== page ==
Kenya: MCAs Who Lost Seats in 2017 Default on Car, House Loans

At least five county assemblies are on the verge of losing millions of shillings in unpaid car loans and mortgages advanced to their respective members who failed to capture their seats in the 2017 elections.

According to Auditor-General Edward Ouko's report for the year ending June 30, 2018 and tabled in the Senate, the affected counties are Nairobi, Busia, Nyamira, Kiambu and Kwale.

Mr Ouko says the county assemblies advanced huge sums of money to MCAs without any form of security, contrary to the Public Finance Management (PFM) Act, thus putting taxpayers' money at great risk in case of default.

VARIANCE

In Nairobi, 10 MCAs received car loans way above the recommended amounts.

The audit revealed a variance of Sh12.7 million between the total amount of car loans issued to the MCAs and the values indicated in the valuation reports by the Automobile Association of Kenya.

"It is evident that the loans issued to the MCAs exceeded the value of their vehicles contrary to the Public Finance Management (Nairobi City County Assembly Car Loan and Mortgage Scheme Fund) Regulations 2017," Mr Ouko says.

The former MCAs pocketed Sh12.7 million without proof of security.

NO SECURITY

They include Mr Abraham Njihia Sh3.1 million instead of Sh2.9 million, Mr Redson Otieno Sh2.8 million instead of Sh2.5 million, Mr Elijah Stazo Sh3 million instead of Sh1.5 million and Ms Beatrice Gakuru Sh2.8 million instead of Sh2.1 million.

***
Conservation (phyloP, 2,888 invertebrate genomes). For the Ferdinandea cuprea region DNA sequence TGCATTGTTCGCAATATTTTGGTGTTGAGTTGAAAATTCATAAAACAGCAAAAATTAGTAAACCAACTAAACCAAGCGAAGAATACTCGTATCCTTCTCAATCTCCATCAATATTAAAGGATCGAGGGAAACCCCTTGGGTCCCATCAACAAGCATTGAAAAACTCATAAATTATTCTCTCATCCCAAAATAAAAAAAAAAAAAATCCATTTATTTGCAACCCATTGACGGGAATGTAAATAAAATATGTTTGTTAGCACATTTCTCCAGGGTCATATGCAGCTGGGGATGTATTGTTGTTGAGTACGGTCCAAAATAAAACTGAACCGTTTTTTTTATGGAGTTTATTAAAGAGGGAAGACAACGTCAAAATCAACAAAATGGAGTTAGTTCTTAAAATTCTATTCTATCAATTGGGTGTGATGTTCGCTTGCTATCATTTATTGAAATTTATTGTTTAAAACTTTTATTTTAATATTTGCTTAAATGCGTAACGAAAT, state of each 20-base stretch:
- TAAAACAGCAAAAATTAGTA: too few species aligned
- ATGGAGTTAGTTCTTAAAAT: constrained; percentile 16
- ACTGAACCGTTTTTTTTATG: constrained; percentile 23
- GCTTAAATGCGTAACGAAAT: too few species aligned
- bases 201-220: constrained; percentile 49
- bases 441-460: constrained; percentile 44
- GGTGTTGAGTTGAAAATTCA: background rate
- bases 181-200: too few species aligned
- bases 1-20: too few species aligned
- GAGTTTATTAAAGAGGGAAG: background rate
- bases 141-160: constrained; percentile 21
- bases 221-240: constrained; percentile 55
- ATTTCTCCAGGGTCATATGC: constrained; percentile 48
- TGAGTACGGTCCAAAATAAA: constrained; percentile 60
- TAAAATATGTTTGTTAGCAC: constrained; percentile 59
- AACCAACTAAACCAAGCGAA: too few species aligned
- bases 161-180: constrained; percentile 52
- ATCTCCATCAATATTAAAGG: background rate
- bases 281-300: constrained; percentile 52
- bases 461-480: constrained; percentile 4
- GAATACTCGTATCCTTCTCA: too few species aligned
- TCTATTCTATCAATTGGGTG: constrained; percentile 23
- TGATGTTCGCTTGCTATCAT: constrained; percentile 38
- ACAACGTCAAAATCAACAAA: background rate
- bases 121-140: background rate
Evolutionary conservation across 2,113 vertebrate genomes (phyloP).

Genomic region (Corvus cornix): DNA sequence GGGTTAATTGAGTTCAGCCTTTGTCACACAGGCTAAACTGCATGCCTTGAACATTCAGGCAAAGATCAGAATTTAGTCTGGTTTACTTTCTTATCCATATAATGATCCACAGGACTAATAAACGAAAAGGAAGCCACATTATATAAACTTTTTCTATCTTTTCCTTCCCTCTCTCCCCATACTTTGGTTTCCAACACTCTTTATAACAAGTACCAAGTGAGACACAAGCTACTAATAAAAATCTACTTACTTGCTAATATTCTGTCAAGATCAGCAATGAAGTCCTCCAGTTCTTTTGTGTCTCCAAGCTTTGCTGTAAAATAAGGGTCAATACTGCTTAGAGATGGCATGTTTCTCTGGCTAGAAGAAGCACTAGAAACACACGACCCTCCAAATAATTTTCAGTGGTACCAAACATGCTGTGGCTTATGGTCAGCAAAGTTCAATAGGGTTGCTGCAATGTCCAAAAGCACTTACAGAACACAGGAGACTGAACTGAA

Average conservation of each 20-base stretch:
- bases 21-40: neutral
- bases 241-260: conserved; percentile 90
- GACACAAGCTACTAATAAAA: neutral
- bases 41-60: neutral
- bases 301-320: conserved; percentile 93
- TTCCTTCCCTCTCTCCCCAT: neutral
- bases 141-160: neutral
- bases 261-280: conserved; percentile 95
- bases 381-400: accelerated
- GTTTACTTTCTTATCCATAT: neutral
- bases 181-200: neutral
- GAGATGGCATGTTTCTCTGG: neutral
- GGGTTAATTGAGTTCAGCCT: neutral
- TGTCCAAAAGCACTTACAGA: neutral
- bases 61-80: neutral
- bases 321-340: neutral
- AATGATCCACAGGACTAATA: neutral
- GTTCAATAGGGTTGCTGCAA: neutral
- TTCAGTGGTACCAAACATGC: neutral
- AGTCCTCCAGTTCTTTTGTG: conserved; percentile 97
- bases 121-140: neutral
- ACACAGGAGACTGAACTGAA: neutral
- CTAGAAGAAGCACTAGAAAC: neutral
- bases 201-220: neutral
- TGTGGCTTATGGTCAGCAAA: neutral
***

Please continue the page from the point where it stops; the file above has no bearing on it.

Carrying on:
The others are Mr Fuad Hussein Sh3.7 million instead of Sh1.6 million, Ms Eve Malenya Sh3 million instead of Sh1.6 million, Mr Lawrence Otieno Sh4.4 instead of Sh2.3 million, Mr Mark Mugambi Sh3.3 million instead of Sh1.3 million, Mr Charles Thuo Sh2.8 million instead of Sh1.3 million and Ms Grace Muthami Sh3.4 million instead of Sh2.4 million.

Nyamira assembly is also finding it tough to recover over Sh4 million loaned to the former MCAs after the expiry of their term of service.

RECOVERY UNCERTAIN

The recovery, Mr Ouko warned, seemed to be "uncertain", noting that the assembly failed to charge security for the loans.

The auditor also noted that the fund did not have a charge register and the securities provided, such as logbooks, were not charged as prescribed in the fund's regulations or held jointly in the name of the fund and borrowers. This is risky as it will be impossible to dispose of the securities in case of default.

Meanwhile, about Sh78 million in car loans was dished out to 38 MCAs without the vehicles' valuation reports, and about Sh100 million was given as housing loans without supporting documents contrary to the PFM Act.

Missing in the applications are copies of approved designs of the proposed residential property, bills of quantities, official search of title deeds to the property intended to be bought and copies of the properties' sale agreement.

In Busia 11 MCAs accessed loans without providing security.

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